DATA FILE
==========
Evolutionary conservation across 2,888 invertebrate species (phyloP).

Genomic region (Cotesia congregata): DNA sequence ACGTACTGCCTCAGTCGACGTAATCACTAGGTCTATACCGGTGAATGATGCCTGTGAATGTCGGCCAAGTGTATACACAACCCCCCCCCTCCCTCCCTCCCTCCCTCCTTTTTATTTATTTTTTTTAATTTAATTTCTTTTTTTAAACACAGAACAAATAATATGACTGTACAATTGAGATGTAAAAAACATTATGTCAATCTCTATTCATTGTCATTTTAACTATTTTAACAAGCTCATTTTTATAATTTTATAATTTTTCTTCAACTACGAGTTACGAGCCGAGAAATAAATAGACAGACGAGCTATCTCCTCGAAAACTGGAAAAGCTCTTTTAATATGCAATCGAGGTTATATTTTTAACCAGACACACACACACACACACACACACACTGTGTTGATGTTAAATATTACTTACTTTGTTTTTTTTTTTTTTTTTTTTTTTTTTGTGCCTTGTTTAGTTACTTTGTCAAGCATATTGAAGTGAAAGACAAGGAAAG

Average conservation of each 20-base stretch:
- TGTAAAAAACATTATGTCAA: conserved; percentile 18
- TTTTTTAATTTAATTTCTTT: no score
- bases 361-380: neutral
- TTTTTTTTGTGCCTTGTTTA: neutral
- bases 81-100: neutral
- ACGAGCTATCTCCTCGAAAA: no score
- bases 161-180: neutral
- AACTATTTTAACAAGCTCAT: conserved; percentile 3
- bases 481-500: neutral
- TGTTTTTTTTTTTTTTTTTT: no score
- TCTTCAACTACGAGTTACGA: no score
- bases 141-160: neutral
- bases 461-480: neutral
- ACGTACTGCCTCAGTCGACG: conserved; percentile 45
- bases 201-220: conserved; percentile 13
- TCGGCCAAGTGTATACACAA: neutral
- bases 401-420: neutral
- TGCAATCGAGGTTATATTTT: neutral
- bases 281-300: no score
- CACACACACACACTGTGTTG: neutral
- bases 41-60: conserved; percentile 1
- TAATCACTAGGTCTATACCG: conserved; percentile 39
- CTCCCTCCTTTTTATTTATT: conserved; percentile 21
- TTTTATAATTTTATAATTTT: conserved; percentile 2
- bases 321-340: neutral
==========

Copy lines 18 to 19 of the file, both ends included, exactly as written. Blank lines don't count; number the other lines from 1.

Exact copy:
- bases 201-220: conserved; percentile 13
- TCGGCCAAGTGTATACACAA: neutral